Are some pets developing heartworm preventative medication resistance?

Honestly, we just do not know yet.  I suspect it is the same old compliance issue.  (Please correct me if your pet has been a victim of heartworm preventative resistance – I hope it is not real, but realize it could be.)  If some pets are resistant, it is such a low number of the population, that consistent heartworm preventative use is still warranted.  For an excellent discussion of the issue, see Dr. Lorie Huston’s October 2010 article:

Concerns About Potential Heartworm Medicine Resistance in Dogs

Are there valid drug-free options for preventing heartworm disease?

No!  That was kind of a trick question – there are no valid drug free options that will kill the larval (L3 and L4) stages of heartworm (the little guys in the subcutaneous tissue and bloodstream – ick) but all the medications are VERY safe and used at VERY low doses compared to other things they are used for.So I always always recommend staying on heartworm preventative medications even though there ARE good non-drug ways to decrease mosquito exposure – you just can’t keep every one away.

Georgia Little Pea…I would say your Mama wins coffee for making me think through that question!  Again…as soon as I have my private jet I will come right over!  *sigh*

Next Month: How do these medications work?  Plus I will address any other questions you have!  Let’s do what we did in February – we can discuss it all in “real time” in the comments (or over coffee if you win the contest!) and I will also incorporate your questions and answers into the next month’s post.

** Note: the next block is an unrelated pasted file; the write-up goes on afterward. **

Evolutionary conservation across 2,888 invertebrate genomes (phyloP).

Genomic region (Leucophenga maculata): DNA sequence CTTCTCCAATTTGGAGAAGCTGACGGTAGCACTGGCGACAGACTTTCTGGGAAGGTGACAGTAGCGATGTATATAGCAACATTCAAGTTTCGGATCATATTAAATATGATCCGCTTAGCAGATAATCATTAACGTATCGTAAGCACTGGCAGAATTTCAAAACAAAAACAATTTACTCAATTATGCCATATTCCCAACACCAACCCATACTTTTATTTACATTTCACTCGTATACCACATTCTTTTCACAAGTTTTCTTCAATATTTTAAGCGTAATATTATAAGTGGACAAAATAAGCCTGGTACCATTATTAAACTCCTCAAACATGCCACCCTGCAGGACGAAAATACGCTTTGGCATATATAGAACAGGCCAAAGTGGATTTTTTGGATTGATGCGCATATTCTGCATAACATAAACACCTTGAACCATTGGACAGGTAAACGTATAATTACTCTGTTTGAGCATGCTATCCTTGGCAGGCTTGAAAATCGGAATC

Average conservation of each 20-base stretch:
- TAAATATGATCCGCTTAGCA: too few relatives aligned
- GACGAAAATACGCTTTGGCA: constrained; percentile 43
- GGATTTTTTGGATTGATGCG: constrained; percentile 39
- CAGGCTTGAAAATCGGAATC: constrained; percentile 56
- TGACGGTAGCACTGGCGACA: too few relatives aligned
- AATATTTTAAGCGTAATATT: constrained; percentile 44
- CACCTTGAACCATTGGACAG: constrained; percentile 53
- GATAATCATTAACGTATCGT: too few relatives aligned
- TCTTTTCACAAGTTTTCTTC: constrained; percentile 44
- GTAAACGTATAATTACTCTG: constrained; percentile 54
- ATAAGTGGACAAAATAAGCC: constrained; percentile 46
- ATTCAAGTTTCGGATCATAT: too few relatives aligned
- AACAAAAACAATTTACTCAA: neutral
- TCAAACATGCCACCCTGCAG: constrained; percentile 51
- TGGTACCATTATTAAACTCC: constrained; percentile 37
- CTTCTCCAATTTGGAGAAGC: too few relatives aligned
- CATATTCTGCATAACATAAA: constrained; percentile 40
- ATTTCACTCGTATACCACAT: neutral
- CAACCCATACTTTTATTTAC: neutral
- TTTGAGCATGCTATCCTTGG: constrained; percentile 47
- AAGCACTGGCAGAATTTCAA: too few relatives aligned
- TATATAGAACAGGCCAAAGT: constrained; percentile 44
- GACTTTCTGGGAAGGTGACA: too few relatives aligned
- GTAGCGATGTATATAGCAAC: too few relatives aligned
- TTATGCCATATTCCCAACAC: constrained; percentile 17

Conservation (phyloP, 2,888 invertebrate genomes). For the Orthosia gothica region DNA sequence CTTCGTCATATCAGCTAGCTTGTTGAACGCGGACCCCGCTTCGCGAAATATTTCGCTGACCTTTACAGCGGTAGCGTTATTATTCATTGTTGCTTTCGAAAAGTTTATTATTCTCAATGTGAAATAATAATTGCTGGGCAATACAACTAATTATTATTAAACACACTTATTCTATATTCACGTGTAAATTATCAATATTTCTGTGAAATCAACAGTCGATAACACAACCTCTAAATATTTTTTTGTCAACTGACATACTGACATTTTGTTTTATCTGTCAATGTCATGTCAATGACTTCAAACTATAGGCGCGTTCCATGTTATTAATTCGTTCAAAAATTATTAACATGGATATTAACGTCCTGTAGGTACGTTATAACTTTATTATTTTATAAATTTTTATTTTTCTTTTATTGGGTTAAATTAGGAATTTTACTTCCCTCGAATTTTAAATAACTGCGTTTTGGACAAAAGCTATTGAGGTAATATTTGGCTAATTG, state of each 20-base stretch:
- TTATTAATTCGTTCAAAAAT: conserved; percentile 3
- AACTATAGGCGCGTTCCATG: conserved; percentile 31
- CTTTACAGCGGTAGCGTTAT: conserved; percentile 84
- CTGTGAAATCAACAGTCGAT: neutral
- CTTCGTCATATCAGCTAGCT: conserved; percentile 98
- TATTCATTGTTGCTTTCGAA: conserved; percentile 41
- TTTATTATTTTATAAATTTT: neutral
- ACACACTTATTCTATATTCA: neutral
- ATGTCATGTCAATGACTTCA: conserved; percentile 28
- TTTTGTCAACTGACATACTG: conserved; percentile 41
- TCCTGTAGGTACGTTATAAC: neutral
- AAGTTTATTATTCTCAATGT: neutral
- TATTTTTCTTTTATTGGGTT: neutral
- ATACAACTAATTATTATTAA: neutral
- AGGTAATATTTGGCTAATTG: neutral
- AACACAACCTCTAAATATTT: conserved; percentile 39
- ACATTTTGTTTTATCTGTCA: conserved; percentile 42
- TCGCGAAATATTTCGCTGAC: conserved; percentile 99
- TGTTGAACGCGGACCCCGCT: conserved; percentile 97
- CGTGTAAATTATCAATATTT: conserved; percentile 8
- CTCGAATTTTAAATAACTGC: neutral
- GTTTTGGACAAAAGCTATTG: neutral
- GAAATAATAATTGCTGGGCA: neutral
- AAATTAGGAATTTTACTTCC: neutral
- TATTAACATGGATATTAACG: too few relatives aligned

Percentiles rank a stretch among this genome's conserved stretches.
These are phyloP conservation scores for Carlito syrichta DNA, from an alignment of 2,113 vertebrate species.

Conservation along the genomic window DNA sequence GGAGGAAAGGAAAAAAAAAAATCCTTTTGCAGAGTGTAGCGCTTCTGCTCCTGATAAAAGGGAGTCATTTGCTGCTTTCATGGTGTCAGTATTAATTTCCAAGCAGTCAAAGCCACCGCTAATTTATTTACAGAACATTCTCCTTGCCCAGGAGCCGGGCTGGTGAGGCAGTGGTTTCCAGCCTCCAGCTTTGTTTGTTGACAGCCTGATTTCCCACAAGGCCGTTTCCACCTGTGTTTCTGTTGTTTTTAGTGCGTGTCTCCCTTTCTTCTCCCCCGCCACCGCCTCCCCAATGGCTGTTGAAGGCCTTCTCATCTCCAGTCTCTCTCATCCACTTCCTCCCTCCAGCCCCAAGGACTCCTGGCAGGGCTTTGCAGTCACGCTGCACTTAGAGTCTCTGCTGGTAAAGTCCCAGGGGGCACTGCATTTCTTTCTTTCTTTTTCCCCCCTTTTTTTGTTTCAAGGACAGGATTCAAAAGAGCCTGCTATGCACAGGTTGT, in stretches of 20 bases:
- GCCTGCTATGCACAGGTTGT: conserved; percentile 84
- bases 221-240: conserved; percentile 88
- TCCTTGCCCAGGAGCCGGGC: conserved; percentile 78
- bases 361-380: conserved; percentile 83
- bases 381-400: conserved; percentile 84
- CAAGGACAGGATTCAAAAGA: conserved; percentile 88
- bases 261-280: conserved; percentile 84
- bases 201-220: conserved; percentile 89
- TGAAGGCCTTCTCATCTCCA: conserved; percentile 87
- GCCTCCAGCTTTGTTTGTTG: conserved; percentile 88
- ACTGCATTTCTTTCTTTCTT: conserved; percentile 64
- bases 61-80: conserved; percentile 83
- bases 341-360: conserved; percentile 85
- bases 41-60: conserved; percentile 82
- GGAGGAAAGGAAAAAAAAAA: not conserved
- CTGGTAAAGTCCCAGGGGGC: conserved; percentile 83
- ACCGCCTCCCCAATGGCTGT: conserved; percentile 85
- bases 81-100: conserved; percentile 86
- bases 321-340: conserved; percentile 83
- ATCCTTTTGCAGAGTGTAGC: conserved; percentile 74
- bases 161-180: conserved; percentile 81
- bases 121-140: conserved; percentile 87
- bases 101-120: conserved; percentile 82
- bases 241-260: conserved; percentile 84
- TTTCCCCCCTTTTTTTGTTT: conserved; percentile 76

Today’s Checklist…

Noodle the Poodle – Wormshield tablet

Max the Cat – topical Revolution

Joy the Puppy received a Proheart injection on February 1, 2011 which has a six month duration.  Thus, she got a biscuit at the exact second Noodle got his Wormshield tablet, which they both deemed “fair.”

*UPDATE: Dad did indeed win the contest – the reference is to the show SOAP, which my parents loved when I was a kid…I think as much as Russ and I love Scrubs.  Dad tied with Russ, who yelled “SOAP!” as I was posting the picture.  I initially called cheating, but revised my ruling to a tie and will be taking both of my favorite guys out for coffee next week.

:)